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Redirecting a mechanical force? Answered

Hi, im looking for some help with a physics/engineering type problem.

Im looking for the most effective method of tranfering a mechanical force from one direction to another.

For example if i had a 1" horizontal rod struck on its east face which then begins to travel westward on a fixed horizontal track, im looking for a method of transfering the energy (not sure if thats the right word) in the opposite direction.

A few important factors are that the rod which is struck does need to travel around 4 inches on the fixed rail, and any vertical movement needs to be kept to a minimum.

Below is one of my early ideas, serves little pupose as the mechinism is too large but gives you the jist of what im talking about.



Best Answer 9 years ago

The only way to change the direction of an applied force mechanically is by means of a fixed frame ("fixed" as in "firmly attached to the ground").  Otherwise, you simply end up moving your entire structure in the original directly (even if much more slowly).  Now, having said that....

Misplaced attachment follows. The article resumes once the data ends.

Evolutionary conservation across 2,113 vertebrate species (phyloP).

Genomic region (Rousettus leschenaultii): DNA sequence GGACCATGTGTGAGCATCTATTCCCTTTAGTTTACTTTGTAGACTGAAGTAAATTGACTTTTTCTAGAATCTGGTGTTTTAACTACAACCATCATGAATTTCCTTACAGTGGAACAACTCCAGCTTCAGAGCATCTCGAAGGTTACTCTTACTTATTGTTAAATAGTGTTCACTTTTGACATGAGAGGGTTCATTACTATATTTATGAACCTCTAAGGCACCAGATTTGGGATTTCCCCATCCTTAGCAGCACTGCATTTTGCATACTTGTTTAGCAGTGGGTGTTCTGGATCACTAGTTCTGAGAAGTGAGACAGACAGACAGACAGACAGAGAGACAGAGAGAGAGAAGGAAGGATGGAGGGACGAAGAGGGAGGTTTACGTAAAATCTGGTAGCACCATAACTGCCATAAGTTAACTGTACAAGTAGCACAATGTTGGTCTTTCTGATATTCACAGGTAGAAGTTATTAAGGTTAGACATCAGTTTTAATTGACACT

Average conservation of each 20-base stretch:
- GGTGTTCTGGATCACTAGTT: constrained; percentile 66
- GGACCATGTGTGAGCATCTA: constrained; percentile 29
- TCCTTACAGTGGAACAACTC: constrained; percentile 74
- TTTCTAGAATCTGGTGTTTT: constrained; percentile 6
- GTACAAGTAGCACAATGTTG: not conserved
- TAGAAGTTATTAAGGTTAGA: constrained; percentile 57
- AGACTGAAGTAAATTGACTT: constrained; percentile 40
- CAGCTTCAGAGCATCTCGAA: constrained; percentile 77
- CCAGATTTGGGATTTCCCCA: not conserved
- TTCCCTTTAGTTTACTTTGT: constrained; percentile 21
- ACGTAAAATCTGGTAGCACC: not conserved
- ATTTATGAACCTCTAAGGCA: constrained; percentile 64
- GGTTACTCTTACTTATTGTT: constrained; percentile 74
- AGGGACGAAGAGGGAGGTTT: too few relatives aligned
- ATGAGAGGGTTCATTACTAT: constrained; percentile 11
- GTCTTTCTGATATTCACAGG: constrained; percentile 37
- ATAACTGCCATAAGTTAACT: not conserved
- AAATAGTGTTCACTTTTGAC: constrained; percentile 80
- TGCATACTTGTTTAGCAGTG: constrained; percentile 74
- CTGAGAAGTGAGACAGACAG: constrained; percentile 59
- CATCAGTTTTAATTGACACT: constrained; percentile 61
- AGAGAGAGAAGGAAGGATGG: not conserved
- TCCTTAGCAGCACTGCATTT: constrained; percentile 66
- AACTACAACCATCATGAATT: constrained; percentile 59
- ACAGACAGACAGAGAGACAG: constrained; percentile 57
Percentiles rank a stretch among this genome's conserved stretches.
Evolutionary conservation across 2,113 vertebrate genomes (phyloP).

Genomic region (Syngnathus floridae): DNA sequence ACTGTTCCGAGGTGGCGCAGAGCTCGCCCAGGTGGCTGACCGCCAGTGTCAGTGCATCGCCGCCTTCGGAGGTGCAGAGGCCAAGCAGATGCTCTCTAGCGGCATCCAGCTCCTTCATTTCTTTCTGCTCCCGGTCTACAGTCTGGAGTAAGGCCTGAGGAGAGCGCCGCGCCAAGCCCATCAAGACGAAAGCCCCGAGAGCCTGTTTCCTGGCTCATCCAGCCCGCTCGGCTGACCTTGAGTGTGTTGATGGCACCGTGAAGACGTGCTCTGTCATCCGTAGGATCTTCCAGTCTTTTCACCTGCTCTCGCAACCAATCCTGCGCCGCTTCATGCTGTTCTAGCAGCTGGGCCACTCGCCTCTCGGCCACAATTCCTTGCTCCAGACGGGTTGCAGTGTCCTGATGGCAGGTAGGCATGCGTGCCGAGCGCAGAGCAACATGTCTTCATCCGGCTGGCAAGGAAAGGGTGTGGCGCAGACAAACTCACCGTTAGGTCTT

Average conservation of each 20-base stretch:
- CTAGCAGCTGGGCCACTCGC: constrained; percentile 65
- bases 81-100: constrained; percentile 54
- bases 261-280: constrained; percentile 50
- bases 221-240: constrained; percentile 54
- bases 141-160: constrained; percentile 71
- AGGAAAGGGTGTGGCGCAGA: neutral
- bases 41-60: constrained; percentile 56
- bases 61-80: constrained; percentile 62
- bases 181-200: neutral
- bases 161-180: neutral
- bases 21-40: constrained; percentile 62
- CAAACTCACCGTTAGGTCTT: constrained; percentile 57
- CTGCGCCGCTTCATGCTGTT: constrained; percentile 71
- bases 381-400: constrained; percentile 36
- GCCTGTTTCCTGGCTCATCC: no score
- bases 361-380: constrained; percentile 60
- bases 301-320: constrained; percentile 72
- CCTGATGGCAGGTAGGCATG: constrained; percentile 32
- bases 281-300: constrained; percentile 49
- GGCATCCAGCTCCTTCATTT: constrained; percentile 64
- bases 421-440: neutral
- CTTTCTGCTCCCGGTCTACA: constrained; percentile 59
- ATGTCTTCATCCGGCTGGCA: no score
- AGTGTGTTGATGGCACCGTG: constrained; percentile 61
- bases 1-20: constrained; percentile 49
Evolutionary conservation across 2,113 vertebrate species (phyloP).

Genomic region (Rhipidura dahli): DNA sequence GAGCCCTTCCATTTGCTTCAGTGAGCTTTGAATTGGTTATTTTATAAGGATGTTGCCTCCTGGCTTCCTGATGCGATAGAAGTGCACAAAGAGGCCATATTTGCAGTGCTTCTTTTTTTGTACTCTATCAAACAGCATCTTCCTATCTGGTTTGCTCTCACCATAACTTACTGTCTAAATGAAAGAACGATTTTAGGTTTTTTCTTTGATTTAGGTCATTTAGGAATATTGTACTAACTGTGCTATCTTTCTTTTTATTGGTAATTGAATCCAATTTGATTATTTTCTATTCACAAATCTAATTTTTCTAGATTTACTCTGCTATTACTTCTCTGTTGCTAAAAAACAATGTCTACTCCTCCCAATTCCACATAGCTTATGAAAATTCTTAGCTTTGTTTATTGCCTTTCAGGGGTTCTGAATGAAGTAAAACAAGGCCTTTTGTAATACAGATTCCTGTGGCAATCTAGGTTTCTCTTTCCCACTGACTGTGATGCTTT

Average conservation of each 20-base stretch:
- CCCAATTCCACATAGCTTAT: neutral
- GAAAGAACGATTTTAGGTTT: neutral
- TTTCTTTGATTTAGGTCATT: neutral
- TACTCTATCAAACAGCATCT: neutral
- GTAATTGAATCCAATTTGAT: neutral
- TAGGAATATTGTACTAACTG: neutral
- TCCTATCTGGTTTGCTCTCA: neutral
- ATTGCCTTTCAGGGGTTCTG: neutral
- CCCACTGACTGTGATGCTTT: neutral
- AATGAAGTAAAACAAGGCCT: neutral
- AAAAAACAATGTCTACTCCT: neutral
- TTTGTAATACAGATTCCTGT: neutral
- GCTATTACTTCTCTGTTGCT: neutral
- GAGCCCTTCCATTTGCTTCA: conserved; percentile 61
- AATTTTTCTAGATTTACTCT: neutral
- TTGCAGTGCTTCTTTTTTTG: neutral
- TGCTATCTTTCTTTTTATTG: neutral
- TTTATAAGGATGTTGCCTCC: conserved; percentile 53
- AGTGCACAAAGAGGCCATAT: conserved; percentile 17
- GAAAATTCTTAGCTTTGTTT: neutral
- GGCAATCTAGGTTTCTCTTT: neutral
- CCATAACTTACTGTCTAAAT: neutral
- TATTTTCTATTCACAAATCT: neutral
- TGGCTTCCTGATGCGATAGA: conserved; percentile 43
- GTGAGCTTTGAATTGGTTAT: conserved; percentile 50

Any kind of fixed pivot point can do the job.  Your design, involving a lever action, is fine.  You could also use a rope/chain and pulley mechanism, if you can apply the force as a "pull" rather than a "push."  A blending of the two, which would allow either push or pull, would be a fixed wheel with two rods attached on pivots at opposite ends of a diameter.

All of these methods require some sort of guide to keep the actuators aligned in the directions you want your forces to go.  Otherwise, the obvious torque will simply swing the parts around.


Answer 9 years ago

One might note that a 180-degree Bell Crank might be more easily recognizable under its more commonly used name of "a stick"....


9 years ago

It would be nice to know what you want to do with this...?